• Planned, coordinated and hosted a full-day conference for 300 professionals from across New Jersey on delivering culturally competent mental health services to African Americans, Arab Americans, Asian Americans and Hispanics.  The conference consisted of eight workshops offered twice and a plenary session by nationally renowned expert on culturally competent mental health services, Dr. Altha J. Stewart.

  • Presented at over 100 local, state, national and international events on an array of topics related to Hispanic mental health. These include: the First National Conference on Child Health and Child Welfare sponsored by the United States Department of Health and Human Services in 2004, the National Leadership Summit on Eliminating Racial and Ethnic Health Disparities sponsored by the United States Department of Health and Human Services in January 2006, the 2004 Council of Social Work Examiners Annual Meeting and Conference, the First National Latina/o Psychological Association National Conference in 2004, the Second National Latina/o Psychological Association National Conference in 2006, the 2003 NAMI National Convention, the 2003, 2004, 2005 and 2006 Latino Behavioral Health Institute Annual Conferences in Los Angeles, California, and the 2005 and 2007 National Association of Puerto Rican/Hispanic Social Workers’ Annual Conferences.

  • Upon invitation, presented at three international venues on the Changing Minds program: 6th Annual Hawaii International Conference on Social Sciences in Waikiki Beach, Hawaii; 2005 World Congress of Mental Health in Cairo, Egypt; and the Inter-American Society of Psychologist Congress in Buenos Aires, Argentina in June 2005.

  • Upon invitation, presented at the following venues in 2007: National Council for Community Behavioral Healthcare Annual Conference, Mental Health America Annual Conference, and the National Association of Puerto Rican/Hispanic Social Workers Annual Conference.  Will also serve as the Keynote Speaker at a regional conference in Long Beach, California in November 2007 and will present a session at the 13th Annual Latino Behavioral Health Institute Annual Conference.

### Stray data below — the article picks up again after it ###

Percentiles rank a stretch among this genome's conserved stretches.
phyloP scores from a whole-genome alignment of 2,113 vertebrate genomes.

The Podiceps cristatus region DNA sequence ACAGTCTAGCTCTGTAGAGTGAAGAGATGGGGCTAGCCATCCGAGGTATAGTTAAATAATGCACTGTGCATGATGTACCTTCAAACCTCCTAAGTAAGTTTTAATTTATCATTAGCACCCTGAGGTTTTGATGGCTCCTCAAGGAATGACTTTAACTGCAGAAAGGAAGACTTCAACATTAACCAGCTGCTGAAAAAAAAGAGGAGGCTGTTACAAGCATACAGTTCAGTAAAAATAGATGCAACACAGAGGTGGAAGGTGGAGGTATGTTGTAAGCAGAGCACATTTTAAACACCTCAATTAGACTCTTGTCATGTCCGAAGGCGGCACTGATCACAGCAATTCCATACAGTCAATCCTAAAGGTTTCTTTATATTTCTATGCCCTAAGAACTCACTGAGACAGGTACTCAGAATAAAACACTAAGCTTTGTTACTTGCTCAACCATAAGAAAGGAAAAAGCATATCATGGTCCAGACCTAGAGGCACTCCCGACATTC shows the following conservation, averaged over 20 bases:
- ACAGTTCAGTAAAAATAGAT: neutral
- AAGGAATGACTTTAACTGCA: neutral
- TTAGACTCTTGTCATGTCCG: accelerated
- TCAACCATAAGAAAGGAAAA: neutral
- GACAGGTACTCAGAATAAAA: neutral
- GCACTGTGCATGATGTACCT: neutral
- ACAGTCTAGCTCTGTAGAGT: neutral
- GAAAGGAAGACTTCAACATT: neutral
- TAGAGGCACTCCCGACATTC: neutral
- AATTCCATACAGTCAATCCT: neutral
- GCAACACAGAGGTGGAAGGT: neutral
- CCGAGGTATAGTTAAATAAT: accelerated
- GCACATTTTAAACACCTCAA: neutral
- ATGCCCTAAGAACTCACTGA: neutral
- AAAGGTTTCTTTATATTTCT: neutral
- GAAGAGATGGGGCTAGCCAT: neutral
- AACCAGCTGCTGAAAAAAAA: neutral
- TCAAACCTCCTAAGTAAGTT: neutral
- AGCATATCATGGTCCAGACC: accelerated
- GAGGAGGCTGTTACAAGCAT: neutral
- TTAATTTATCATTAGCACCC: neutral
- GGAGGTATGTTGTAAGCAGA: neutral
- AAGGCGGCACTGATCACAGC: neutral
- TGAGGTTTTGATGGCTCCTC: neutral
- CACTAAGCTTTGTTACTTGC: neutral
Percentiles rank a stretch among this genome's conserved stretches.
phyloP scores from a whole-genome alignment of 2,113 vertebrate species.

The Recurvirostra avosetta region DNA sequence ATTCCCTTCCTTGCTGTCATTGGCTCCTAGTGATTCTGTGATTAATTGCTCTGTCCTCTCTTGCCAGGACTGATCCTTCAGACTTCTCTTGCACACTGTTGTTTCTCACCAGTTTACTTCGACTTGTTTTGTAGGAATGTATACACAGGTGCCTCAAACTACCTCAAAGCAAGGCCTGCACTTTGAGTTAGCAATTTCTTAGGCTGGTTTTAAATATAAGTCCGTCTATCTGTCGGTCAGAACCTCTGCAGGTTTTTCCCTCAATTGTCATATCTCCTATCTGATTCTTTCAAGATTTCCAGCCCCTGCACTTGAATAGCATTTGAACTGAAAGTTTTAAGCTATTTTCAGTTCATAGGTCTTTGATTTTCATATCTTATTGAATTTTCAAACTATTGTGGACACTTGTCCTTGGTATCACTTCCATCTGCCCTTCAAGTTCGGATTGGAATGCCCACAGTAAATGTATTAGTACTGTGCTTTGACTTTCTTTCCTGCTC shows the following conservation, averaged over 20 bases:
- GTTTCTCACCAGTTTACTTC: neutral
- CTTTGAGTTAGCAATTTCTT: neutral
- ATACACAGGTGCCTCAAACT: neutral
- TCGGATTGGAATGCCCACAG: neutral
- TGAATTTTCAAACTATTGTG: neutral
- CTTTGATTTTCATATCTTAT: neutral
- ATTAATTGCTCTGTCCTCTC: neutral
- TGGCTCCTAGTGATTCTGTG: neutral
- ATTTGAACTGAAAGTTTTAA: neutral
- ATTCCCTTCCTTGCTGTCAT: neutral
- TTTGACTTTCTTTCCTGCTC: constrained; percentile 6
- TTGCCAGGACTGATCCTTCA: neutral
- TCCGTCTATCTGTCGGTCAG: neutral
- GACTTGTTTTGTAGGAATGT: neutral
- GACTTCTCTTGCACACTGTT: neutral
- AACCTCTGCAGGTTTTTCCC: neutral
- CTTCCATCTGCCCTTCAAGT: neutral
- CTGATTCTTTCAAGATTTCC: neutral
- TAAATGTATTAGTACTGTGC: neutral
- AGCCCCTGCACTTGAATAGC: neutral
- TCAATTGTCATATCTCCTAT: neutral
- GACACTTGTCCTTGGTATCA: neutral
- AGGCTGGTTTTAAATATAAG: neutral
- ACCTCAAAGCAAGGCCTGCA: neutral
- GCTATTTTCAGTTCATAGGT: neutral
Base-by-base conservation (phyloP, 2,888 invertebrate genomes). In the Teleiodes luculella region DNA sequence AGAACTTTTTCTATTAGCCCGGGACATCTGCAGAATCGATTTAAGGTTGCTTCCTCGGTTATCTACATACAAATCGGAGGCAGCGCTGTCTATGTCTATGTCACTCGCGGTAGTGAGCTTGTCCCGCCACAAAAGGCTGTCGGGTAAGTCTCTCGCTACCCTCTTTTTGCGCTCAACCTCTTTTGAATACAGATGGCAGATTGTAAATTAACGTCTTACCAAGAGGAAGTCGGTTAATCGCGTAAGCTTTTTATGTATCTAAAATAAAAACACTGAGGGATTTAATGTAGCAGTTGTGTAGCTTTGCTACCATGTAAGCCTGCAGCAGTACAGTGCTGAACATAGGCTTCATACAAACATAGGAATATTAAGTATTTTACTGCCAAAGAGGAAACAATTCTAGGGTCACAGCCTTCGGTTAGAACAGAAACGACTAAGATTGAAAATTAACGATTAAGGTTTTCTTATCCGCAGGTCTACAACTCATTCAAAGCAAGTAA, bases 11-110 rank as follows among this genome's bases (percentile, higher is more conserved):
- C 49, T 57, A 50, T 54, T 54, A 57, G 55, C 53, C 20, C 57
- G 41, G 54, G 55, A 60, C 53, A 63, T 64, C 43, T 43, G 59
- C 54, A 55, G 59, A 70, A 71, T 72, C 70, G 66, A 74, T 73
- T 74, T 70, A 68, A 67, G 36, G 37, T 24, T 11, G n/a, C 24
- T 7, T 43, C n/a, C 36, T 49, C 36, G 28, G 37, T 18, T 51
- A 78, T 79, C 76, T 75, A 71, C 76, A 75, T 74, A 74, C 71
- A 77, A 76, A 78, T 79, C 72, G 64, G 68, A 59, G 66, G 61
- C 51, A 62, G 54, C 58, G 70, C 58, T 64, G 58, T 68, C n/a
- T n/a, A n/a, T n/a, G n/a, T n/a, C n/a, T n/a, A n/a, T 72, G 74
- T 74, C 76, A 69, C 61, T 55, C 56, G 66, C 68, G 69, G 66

• Upon invitation, served as the Keynote Speaker at three Annual Conferences - 2007 New Jersey Association of Multicultural Counseling Annual Conference, Collaborative Support Programs of New Jersey and the Coalition of Mental Health Consumer Organizations. 

  • Provided educational awareness and issue leadership efforts to appointed and elected officials, which led to participation in former New Jersey Governor James E. McGreevey’s Hispanic Advisory Council on Policy Development Initiatives Health Subcommittee. As a result of leadership in the area, obtained subsequent appointments to co-chair of the Health Subcommittee and chair of the Mental Health Work Group.  The work group and subcommittee played a key role in the recommendations made to Governor McGreevey on improving the mental health service delivery system for Hispanics in New Jersey.

  • Appointed by former New Jersey Governor James E. McGreevey to the New Jersey State Board of Social Work Examiners. Elected as Vice-Chairman of the aforementioned Board in late 2006.

  • Appointed by former New Jersey Acting Governor Richard J. Codey to the Governor’s Council on Mental Health Stigma.

  • Appointed by New Jersey Governor Jon S. Corzine to the New Jersey Access to Healthcare Issues Study Commission.

  • Upon invitation, serving on the United States Substance Abuse and Mental Health Services Administrations’ Planning Group and the Organizing Committee for the newly forming National Network for the Elimination of Disparities in Behavioral Health.

  • Upon nomination and election, serving as Co-Chair of the Policy Committee for the newly forming National Latino Behavioral Health Coalition.

  • Upon invitation, serving on New Jersey Department of Human Services, Division of Mental Health Services’ Consumer Output and Outcomes Sub-Committee.

  • Upon invitation, serving on New Jersey’s Department of Human Services Hispanic Advisory Task Force.

  • Upon invitation, serving on Advisory Group for a national public education campaign focusing on youth and depression.

  • Collaborated with the Hispanic Directors Association of New Jersey to host a two-day roundtable in 2005 on Hispanic mental health issues and to develop a policy recommendation report to former Acting Governor Richard J. Codey.  Many of the recommendations have been implemented and are working to improve New Jersey’s mental health service delivery system for Hispanics.

  • Collaborated with the Hispanic Directors of New Jersey to host a full-day follow-up roundtable on Hispanic mental health issues in 2006 to assess the state’s efforts to implement the recommendations from the previous roundtable and to develop new policy recommendations for sharing with New Jersey Governor Jon S. Corzine, and appointed and elected officials.